➤  Coronavirus never go away even with vaccine

Coronavirus never go away even with vaccine

There is a good chance that the corona virus will never go away.

Even after the vaccine was identified and deployed, the coronavirus persisted for decades, spreading throughout the world.

Experts call such diseases locally - fiercely resistant to efforts to eliminate them. Think measles, HIV and chickenpox.

This is a frightening proposition - a world full of previously unknown coronaviruses. But experts in epidemiology, disaster planning and vaccine development say it is important to embrace reality in the next phase of the American pandemic response. The long-standing nature of the Kovid-19 is a call to arms for the public, a road map to the trillions of dollars spent by Congress, and a precise navigation point state patchwork strategy based on the country's current, troubled state.

In any other uncertainty, the stability of the novel virus is one of the few things we can hope for in the future. This does not mean that the situation is always dire. Four local coronaviruses that cause colds continue to spread. Most experts think the virus will become the fifth - and when the immune system spreads and our body adapts to it over time, its effects will be minimal.

However, now most people are not sick. Even in countries that have succeeded in suppressing it, the most contagious disease has grown in recent weeks. Experts say it will ignite the world's population.

"This virus lives here," said Sarah Koby, an epidemiologist and evolutionary biologist at the University of Chicago. "The question is, how can we live safely?"

Dealing with local ailments requires long-range thinking, continuous effort and international coordination. Eradication of the virus can take decades - if it does. Such efforts require time, money and political will.

Polls show that Americans are starting to get their heads around this idea. US leaders and residents are searching for a magic bullet to end the pandemic quickly: a shortage of drugs has shown signs of progress in the Petri dish. The White House recommends that the summer heat affect the virus or it will disappear mysteriously. A vaccine - though crucial to our response - is unlikely to eradicate the disease, experts say. Challenges to vaccines, including limited supplies, vaccine resistance and significant logistical roadblocks, are already clear.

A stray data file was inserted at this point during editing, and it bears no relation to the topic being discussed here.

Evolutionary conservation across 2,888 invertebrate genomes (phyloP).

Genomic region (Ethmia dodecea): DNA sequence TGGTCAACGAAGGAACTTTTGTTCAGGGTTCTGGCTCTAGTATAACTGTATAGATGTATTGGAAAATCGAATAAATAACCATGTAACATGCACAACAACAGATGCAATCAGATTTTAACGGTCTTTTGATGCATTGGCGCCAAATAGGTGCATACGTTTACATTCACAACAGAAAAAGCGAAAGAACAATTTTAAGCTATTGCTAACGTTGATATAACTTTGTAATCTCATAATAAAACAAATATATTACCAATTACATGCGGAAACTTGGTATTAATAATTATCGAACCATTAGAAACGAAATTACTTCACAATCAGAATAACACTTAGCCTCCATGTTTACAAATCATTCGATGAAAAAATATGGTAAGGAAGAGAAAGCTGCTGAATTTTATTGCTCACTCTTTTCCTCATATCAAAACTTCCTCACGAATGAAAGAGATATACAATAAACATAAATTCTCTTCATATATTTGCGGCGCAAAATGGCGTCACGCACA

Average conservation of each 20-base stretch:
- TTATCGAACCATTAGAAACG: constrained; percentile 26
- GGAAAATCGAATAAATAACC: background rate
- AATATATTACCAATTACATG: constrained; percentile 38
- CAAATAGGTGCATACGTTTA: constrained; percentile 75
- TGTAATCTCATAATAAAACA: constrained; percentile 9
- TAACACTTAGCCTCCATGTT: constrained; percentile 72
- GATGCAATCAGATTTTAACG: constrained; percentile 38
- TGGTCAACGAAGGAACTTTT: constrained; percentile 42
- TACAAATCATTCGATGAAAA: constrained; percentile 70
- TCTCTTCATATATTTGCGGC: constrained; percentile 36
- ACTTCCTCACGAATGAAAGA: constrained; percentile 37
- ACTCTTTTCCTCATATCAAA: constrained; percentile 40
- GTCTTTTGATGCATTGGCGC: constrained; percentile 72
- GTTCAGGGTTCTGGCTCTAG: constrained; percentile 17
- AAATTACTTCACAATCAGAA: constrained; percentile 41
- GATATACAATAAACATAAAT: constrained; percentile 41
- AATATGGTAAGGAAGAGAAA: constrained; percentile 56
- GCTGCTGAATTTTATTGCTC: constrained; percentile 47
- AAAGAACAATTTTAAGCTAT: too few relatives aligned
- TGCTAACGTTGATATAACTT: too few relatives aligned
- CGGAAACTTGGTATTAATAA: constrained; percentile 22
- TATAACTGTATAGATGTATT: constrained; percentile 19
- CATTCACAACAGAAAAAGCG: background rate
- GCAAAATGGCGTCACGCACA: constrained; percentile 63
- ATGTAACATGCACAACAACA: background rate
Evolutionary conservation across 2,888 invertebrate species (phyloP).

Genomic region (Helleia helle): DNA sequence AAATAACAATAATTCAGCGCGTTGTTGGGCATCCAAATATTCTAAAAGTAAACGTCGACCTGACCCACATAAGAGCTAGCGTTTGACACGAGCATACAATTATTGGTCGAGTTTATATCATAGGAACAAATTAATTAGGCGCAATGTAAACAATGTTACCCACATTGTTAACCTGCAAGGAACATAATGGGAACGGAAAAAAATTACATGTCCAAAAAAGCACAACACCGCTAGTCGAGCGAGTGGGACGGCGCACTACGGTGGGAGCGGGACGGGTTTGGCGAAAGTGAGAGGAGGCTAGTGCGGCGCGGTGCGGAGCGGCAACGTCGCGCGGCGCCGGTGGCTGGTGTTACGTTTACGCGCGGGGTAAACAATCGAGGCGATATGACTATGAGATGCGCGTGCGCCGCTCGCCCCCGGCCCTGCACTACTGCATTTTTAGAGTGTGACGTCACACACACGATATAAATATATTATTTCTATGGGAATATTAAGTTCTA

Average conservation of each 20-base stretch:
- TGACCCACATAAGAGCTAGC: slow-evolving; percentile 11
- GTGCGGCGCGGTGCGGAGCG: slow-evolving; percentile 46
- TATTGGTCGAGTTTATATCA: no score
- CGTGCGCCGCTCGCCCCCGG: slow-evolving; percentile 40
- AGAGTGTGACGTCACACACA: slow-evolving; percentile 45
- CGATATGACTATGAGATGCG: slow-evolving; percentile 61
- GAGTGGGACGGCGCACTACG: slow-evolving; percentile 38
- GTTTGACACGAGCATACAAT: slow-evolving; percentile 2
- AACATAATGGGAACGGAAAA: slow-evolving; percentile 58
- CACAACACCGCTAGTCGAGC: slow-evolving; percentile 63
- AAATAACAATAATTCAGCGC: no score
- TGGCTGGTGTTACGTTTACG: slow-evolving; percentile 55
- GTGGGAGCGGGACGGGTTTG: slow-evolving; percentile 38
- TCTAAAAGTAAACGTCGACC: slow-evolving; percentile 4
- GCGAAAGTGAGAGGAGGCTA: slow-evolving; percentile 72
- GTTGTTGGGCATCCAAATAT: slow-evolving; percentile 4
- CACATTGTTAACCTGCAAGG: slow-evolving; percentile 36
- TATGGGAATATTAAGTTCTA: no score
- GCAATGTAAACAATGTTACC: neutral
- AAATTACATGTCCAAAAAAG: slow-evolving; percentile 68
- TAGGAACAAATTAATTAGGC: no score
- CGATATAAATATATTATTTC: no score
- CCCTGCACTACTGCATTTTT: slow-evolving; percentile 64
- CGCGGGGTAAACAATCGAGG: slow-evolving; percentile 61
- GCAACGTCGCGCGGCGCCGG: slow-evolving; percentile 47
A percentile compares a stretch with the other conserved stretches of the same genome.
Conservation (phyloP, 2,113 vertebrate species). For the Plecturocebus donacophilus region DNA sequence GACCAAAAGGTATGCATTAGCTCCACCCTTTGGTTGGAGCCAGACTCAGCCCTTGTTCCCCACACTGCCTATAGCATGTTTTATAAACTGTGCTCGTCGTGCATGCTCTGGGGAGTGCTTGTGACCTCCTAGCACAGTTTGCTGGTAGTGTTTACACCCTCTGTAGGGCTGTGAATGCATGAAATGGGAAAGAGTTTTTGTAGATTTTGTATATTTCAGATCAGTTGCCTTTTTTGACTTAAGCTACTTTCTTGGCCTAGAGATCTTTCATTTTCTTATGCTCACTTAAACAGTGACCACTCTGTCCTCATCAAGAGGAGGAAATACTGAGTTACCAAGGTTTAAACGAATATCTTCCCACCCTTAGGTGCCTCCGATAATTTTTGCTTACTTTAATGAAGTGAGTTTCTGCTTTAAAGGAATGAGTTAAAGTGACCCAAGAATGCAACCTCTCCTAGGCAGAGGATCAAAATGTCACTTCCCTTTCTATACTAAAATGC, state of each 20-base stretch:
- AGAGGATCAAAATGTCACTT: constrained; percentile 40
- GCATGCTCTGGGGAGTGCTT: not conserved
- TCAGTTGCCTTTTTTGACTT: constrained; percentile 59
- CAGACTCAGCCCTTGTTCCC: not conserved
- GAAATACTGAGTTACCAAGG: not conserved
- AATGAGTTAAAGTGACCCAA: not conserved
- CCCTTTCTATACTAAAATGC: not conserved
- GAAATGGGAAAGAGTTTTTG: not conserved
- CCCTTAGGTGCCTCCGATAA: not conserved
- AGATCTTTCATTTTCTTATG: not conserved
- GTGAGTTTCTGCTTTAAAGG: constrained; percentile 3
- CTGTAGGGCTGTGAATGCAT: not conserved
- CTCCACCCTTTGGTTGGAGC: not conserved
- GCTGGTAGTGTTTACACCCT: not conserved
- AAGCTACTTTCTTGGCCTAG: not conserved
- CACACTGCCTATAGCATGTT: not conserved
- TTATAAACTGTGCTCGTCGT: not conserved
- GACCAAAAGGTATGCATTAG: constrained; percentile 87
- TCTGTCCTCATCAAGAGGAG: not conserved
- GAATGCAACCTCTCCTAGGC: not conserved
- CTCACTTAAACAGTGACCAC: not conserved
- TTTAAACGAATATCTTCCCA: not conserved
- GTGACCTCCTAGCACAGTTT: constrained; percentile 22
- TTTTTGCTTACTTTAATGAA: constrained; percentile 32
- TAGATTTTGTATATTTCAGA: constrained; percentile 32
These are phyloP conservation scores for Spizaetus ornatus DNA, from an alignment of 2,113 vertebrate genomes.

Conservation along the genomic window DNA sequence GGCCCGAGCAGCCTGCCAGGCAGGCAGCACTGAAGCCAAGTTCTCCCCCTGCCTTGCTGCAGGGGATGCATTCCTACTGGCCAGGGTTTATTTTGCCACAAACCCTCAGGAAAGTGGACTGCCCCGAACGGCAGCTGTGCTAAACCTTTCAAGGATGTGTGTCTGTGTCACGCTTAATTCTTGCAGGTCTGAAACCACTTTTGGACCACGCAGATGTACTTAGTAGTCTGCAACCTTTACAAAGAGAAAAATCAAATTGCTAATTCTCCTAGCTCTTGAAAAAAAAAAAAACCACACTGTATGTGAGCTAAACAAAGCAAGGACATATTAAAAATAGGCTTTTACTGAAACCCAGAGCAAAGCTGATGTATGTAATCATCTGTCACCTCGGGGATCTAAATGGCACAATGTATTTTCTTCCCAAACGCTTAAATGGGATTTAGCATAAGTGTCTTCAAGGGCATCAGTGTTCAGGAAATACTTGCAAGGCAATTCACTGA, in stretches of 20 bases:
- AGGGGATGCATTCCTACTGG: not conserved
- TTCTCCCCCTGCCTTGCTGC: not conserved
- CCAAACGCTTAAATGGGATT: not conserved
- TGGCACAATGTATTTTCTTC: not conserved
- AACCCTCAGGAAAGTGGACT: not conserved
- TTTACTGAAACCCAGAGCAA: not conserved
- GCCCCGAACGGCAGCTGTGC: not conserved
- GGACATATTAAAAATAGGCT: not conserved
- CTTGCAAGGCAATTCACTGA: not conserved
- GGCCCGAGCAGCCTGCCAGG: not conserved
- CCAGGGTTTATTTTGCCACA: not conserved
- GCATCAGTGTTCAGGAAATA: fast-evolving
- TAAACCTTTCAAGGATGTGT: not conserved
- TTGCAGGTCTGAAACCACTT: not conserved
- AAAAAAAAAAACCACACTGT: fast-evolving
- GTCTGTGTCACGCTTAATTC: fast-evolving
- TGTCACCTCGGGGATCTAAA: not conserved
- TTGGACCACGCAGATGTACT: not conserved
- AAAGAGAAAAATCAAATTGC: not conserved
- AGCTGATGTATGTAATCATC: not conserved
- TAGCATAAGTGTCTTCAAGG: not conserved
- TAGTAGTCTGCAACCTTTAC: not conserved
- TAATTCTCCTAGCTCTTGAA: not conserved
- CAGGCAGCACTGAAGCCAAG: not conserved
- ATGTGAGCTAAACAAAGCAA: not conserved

Meanwhile, some states are looking to reopen their economy. Even those who move more carefully have not developed tools for measuring what works and what doesn't - a key feature of any long-term scientific experiment.

" We are only doing knee-jerk activity in the short term," said Tom Freeden, former director of the Centers for Disease Control and Prevention. We need a comprehensive war strategy and it can be implemented properly."

People talk about getting back to normal, said Natalie Dean, a disease biostatistician at the University of Florida. But the future of persistent coronavirus means it usually does not. “When we find different ways to learn and discover what works, we begin to reclaim parts of our community and lives,” she said.

America is in a momentary transformation. In some states infections are decreasing, in others they are increasing with horrible hot spots.

Experts say that what's missing in the meantime is urgent.

With unemployment soaring and devastating effects on our economy and mental health, we need a nationwide shutdown to reach this moment of transition. To think and plan all those efforts is useless

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